ROSSWell, I think that one of the things that were clear about is that this notion of bias is not just an individual or personal thing, it relates to our group identity as well. And, you know, Abraham Maslow back in 1943 created his hierarchy of social needs. And in Maslow's hierarchy, he said physiological needs were first, safety needs second and then belongingness. It's been this amazing model for 70 years that has really helped people a lot in understanding human psychology.
ROSSUnfortunately, we're finding out he was wrong, that what current research shows is that belongingness is actually the key for people. That -- and if you think about it, it makes perfect sense. I mean, I had a new granddaughter born three weeks ago. And, you know, her experience of life right now is if her parents don't exist, she dies, you know? We start at the very core of our human existence linking to people, and the sense of belonging is tied inexorably to our survival.
ROSSAnd so when we look at that, what we know is that fitting in -- and there was a Purdue University study just two years ago that showed, for example, that being separated from a group that we identify with triggers the same part of the brain as physical pain. We need to connect. So when something happens to a person, if we relate to that group, then we know that we have a particular relationship to what happens to that group as a personal attack on ourselves.
ROSSAnd, in fact, a couple of other studies from MIT, from Peking University, have shown that people have a lot more empathy for people who they identify with. That if you're part of my group, I have a natural tendency to have empathy for you more than if you're a part outside of that group. So let's go back to your question relative to the Zimmerman trial.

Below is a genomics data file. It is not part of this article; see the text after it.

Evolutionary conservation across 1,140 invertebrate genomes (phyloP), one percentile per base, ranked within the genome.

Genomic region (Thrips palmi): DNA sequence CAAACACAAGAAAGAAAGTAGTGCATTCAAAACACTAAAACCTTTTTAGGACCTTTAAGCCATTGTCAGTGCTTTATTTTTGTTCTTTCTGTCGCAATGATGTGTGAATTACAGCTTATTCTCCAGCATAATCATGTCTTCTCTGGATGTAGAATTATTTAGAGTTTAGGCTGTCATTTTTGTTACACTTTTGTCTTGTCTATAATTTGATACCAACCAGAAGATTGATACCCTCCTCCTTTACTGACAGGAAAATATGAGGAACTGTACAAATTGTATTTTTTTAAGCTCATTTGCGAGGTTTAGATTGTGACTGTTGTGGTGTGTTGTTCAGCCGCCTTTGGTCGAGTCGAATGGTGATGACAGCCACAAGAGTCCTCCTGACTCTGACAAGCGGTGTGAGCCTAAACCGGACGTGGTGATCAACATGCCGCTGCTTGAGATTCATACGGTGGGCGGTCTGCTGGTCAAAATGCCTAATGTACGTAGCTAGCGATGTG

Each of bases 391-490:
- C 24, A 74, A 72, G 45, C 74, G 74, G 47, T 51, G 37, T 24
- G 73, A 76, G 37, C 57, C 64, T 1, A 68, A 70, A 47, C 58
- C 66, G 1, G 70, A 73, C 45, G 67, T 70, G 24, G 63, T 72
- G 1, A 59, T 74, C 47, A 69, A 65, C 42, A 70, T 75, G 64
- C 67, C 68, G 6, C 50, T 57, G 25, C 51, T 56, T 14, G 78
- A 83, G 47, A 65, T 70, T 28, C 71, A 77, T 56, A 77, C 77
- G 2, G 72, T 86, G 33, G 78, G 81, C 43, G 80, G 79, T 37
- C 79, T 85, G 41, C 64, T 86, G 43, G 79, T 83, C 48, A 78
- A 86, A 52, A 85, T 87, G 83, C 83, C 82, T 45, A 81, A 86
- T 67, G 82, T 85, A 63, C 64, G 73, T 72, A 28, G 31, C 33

ROSSPew just came out with a study that found that when we look at what white people say about the trial, 49 percent of whites were satisfied with the verdict, 30 percent of blacks, 5 percent -- I mean, 30 percent dissatisfied, 5 percent of blacks were satisfied with the trial, 86 percent dissatisfied. We're back to O.J. again. So our group identity impacts what we see in a very profound way and quite automatically. And if we're part of that community, the community view of it begins to take over our individual view of it in quite -- and sometimes in an unconscious way as well.
NNAMDIShankar, same question. What role might unconscious bias play in the experiences that President Obama talks about?
VEDANTAMWell, you know, if you're the victim of this, if you're an African-American man and this has happened to you over the last 25 years, you know, you can understand why it's just profoundly upsetting and humiliating that this will happen over and over again, that you would have to show people or feel the need to show people that you are not a threat, that you are actually a safe person.
VEDANTAMAt the same time, I think the unconscious bias literature, I think, Kojo, is very instructive in that it changes one important thing, which is when people traditionally think of bias, they think of saying, you know, racism is a problem that white people have and black people are the victims. But when you look at the unconscious bias literature, it actually turns out to be much more complex than that. Black people often have the same biases against other African-Americans as white people do.